> > secondary, and therefore of subordinate status. Of course, he
> > includes Saussure in this blanket condemnation, though he admits that
> > Saussure was right to take the line he did "for his own purposes". JD
> > doesn't like this, and he wants writing to be regarded as just as
> > central as speech -- apparently for all purposes. In fact, he goes so
> > far as to assert that writing and speech are too dissimilar for
> > writing to "derive" from speech.
>
> Though there is little disagreement by linguists regarding the
> primary/secondary issue (all normal humans speak but not all normal humans
> write), that last sentence is quite provocative.
>
> As developer of a writing system for Northern Cheyenne decades ago, I know
> that the ideal I was shooting for was a delicate mix of mostly phonemic
> but some phonetic cues; the goal was one of "if you can say it, you can
> spell it".
>
> English, we know, got thrust into the media while it was still undergoing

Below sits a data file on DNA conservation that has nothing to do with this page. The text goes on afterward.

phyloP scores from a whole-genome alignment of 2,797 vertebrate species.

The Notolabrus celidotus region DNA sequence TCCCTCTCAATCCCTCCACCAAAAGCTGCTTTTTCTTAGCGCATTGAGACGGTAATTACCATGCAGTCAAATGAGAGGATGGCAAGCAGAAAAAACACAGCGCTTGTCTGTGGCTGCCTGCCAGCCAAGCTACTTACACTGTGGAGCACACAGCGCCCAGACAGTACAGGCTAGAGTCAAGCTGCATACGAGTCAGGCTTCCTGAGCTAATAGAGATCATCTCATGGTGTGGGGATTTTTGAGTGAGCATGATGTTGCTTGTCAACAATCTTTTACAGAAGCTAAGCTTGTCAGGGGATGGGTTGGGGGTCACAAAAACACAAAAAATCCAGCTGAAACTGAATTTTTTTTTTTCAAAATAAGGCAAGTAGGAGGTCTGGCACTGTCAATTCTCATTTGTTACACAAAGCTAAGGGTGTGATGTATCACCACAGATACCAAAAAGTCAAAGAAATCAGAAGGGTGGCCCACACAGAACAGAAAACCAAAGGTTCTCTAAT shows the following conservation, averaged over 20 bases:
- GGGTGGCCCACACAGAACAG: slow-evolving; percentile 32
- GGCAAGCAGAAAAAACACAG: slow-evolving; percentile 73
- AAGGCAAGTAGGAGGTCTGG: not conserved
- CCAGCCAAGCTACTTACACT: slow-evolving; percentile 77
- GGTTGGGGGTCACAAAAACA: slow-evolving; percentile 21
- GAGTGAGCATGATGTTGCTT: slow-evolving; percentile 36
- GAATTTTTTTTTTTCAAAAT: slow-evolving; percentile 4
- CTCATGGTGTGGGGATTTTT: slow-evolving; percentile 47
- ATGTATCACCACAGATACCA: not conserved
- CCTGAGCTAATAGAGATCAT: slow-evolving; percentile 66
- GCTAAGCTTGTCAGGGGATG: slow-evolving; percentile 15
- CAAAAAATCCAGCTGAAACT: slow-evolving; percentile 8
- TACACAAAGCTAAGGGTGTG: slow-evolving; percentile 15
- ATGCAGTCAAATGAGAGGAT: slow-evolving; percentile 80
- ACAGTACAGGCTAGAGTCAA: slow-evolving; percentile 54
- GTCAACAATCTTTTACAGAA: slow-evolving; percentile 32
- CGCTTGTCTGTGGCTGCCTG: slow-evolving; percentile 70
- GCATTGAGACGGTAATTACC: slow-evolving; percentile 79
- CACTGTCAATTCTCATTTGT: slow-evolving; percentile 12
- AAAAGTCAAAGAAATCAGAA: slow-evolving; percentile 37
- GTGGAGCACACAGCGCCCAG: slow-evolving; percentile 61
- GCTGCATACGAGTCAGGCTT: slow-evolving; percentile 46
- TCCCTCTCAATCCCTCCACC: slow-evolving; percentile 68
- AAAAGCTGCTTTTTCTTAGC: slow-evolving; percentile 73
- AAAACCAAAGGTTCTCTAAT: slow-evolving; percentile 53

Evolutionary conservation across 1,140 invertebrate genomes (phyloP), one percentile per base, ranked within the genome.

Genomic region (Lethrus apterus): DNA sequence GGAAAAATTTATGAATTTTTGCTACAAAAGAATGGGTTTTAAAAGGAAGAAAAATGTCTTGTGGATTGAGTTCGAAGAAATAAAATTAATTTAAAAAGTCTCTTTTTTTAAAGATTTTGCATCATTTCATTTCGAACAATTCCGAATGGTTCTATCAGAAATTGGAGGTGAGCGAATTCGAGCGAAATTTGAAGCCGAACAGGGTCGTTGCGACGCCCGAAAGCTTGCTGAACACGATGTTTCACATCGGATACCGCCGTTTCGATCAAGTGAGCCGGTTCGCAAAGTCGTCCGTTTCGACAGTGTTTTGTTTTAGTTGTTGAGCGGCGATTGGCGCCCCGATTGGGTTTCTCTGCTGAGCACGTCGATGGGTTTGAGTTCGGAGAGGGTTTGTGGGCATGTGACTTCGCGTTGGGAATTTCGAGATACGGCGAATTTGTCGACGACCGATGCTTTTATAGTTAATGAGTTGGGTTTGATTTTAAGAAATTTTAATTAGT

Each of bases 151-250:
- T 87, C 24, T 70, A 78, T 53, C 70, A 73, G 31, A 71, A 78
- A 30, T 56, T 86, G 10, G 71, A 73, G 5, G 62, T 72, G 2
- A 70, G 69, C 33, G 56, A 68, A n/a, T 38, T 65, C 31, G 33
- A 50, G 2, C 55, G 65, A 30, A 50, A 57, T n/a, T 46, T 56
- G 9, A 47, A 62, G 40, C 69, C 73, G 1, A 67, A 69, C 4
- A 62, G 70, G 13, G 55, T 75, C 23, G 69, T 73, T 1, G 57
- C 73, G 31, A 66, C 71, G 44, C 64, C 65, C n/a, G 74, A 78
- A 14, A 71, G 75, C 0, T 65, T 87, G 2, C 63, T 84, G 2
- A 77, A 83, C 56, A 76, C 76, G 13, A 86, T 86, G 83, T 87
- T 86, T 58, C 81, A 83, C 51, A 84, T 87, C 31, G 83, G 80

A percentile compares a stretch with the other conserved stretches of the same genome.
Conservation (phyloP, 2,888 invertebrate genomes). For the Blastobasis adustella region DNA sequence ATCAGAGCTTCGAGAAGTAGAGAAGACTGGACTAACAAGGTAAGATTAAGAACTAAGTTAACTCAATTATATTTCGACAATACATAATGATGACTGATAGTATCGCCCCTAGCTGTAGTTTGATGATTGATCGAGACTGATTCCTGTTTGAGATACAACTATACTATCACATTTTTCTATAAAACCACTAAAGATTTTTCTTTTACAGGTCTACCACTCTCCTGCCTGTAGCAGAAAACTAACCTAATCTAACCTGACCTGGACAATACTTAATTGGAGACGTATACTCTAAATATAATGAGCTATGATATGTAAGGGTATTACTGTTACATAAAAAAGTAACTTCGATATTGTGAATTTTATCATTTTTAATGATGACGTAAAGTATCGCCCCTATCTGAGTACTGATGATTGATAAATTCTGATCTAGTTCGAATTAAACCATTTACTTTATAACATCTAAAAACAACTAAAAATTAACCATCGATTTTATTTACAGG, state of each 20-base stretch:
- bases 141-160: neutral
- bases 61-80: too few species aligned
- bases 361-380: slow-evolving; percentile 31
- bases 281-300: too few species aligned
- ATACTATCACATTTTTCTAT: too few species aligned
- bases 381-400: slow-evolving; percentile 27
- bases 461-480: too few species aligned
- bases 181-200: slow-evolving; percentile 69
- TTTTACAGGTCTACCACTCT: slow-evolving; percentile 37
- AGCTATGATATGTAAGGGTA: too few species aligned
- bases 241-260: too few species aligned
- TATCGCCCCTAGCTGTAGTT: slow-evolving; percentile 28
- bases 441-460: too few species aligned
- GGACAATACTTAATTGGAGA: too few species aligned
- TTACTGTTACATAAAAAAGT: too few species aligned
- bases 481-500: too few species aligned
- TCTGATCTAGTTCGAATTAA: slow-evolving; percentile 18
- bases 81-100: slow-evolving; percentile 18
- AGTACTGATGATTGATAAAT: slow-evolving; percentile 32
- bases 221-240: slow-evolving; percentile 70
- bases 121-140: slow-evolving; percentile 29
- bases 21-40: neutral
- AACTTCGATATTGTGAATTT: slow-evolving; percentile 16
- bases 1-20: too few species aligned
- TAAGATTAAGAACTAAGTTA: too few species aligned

> dramatic sound shifts; thus, what was a fairly "tight" system loosened
> very quickly; I don't know enough about French linguistic history to know
> what happened there.
>
> But there's a more important point beyond mere sound change, perpetually
> vexing though that is in English and French, and that's what gets recorded
> in the first place and how that usually gets edited when reduced to
> print. I say 'reduced' because we always *mean* more than we express, and
> the meanings expressed by the "paralinguistic" cues of emotional
> tunes/tones, body posture, gestures, facial expressions (one part of the
> brain is devoted to that) are always stripped away in writing -- and some
> of these, a sarcastic tune or an exaggerated wink, are meant to instruct
> the listener to understand the exact opposite of what was stated.
>
> Even more than that, writers transcribing normal speech, as when just
> normally hearing it, tend to repair forms heard ("ahmana", "wyoncha") into
> something more morphemically distinct ("I am going to", "why don't you")
> unless specifically instructed not to (and lots of times even then). There
> are lots of "exclamatory noises" which are meaningful, but can't be
> written. My students, like Derrida, find spoken and written to be quite
> dissimilar when they are forced to write the speech stream accurately,
> even before we hit phonetics.
>
> For me, therefore, spoken and written for English are more like nearly
> parallel (long ago intersecting) tracks, where the "derived" notion
> becomes less noticeable, something in the realm of specialists. Instead,